WHEN I became a Catholic Charismatic in 2015, I didn’t turn my back on environmentalism but expanded it.
I embraced Franciscan spirituality. The Franciscan emphasis on the goodness of God and His creation is the outpouring of God’s love into the universe.
Franciscans call creation “the mirror of God” and that God has two books of creation—sacred Scripture and creation. And the faith in a good God has implications for the Incarnation and salvation history. The Word of God became incarnate not because the world is full of sin but in order to transform the world into a communion of love centered in Christ.
As Prayer guides, we hold our Desert in silence and to be close to trees, plants, or animals, even the earthworms. In the saint’s Canticle of the Sun, he wrote “Praised be You my Lord with all Your creatures, especially Sir Brother Sun, Who is the day through whom You give us light. And he is beautiful and radiant with great splendor, Of You Most High, he bears the likeness.”
In 2002, during the International Year of the Mountains, I drafted the Negros IYM covenant. I had as inspiration St. Francis of Assisi.
Participants to a Negros-wide IYM conference pledged to a Covenant kinship “with all mountain peoples and before God my Creator.”
We vowed to “arrest the degradation of the mountains, which because of chemical-based plantations and deforestation caused by unsustainable logging, industrial intrusion, poverty and the absence of stable political institutions is spiraling into further tree losses, soil erosion, water crisis, floods, and droughts;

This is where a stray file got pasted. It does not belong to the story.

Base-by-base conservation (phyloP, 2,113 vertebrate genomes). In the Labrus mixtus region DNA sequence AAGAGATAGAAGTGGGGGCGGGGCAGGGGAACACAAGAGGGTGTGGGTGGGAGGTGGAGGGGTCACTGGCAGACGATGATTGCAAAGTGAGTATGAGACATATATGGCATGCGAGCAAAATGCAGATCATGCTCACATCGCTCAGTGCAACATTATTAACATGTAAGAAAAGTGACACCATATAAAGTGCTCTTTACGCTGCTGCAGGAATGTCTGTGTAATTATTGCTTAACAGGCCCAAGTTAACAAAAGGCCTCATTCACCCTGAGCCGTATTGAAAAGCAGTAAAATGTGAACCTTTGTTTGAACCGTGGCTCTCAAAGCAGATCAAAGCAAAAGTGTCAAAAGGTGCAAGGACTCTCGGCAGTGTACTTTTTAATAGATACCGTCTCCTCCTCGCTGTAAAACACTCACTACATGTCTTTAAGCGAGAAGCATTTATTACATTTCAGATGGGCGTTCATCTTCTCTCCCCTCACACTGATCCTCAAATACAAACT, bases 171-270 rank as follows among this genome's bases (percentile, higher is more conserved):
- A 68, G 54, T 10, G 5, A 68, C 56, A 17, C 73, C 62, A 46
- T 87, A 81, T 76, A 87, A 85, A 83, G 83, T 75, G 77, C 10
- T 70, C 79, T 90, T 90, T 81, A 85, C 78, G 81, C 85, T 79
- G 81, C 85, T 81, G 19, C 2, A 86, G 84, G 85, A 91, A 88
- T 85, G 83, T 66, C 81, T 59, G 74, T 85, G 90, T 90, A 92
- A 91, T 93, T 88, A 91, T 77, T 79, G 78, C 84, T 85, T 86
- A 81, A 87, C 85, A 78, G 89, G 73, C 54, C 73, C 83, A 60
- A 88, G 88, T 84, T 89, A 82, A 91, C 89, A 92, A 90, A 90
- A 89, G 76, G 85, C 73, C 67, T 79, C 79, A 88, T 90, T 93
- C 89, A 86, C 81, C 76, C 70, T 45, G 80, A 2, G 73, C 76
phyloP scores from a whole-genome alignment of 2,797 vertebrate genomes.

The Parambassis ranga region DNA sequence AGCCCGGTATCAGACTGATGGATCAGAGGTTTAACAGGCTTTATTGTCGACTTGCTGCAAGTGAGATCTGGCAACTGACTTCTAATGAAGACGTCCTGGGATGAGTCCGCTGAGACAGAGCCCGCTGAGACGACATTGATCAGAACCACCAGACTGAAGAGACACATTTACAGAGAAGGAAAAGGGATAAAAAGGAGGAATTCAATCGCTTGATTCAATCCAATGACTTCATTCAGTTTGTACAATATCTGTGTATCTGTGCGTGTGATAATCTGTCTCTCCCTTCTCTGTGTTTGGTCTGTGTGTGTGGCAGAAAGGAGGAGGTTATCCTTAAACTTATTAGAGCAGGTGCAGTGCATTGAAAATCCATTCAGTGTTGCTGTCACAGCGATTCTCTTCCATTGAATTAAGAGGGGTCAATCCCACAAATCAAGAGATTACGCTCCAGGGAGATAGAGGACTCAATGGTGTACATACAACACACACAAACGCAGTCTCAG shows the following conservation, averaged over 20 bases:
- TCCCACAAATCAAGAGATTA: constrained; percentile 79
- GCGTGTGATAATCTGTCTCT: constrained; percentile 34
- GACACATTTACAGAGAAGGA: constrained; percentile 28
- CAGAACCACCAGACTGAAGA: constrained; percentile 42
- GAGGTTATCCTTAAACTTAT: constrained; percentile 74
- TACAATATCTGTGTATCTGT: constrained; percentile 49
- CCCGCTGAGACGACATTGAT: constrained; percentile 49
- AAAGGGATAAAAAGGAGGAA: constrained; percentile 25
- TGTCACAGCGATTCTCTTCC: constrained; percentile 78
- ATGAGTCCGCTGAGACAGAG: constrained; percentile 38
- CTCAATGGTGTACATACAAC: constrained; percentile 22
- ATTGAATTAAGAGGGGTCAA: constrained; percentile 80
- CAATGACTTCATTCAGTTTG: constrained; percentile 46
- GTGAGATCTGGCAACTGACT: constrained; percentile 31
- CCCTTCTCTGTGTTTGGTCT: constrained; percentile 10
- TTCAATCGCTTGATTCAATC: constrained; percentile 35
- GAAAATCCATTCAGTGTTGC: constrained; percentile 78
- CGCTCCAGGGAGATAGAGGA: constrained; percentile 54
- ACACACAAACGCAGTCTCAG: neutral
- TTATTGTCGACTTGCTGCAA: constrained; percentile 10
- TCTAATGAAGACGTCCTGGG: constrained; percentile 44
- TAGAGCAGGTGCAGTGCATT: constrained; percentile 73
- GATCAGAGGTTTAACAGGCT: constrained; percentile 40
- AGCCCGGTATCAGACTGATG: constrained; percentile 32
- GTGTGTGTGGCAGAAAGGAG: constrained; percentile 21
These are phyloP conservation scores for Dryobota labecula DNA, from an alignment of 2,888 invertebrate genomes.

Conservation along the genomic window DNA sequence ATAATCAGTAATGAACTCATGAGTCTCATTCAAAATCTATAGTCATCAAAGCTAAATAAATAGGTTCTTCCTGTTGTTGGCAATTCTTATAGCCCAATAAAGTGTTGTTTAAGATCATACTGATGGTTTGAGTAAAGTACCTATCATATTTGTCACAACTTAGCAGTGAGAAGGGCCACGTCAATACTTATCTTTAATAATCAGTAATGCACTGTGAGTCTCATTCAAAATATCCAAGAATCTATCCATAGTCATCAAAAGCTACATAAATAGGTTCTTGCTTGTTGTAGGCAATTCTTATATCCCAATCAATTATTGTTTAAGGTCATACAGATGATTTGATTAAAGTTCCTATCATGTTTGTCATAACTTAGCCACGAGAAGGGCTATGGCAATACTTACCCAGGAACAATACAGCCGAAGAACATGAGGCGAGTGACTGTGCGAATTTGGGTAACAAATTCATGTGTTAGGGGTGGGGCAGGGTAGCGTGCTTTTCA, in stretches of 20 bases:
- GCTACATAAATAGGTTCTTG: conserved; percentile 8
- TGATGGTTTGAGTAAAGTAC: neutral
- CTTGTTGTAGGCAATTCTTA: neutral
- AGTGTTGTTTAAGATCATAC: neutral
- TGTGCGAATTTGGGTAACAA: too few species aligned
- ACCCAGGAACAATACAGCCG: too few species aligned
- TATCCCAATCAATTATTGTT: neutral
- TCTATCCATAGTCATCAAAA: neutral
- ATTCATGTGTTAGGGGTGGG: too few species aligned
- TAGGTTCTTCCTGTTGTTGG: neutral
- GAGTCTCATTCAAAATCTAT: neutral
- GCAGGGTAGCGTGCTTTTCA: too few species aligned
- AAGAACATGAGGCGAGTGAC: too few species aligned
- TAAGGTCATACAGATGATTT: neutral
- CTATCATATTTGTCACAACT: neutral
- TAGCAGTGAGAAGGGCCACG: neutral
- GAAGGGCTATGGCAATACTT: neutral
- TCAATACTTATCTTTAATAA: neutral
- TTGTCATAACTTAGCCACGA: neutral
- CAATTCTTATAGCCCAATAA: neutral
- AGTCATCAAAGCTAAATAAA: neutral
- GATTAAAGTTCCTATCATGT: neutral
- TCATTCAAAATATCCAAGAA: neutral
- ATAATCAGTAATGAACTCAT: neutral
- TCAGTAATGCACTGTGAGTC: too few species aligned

Preserve the mountains as islands of biodiversity in the midst of landscapes of monoculture, where because of their isolation, have provided a haven for God’s creations of infinite life forms and bestowed our world with plants, animals, wildlife, with trees, forests, with water and with food;
Respect the mountain women and men who over the millennia stood as guardians and stewards of mountain biodiversity, who with their indigenous knowledge in managing their community resources, in identifying plants with healing powers and other uses and in harvesting food, fodder and fuelwood from forests are helping sustain our food and our life;
Work for peace, justice, and human rights which because of inequitable access to resources, has degenerated into flashpoints of armed conflicts—from the mountains of Negros, Basilan, and Afghanistan to the Balkans, the Caucasus and the Himalayas—represent the most significant barriers to sustaining the development of mountains;
Enable mountain peoples to achieve empowerment through programs and policies that include reinvesting forest revenues for mountain communities and environmental protection; supporting community-based property rights, promoting sustainable agriculture; linking indigenous and mainstream scientific knowledge systems; decentralizing power and accountability and forging alliances of various sectors, communities, faith, and nations.
With God, my Covenant Kin and the world as my witnesses, I pledge to do my Covenant obligations from hereon, on this solemn day of the International Year of the Mountains 2002 in my beloved island of Negros.
So help me God.
Much as we pledged 16 years ago still resonate today.* (bq[email protected]hoomail.com)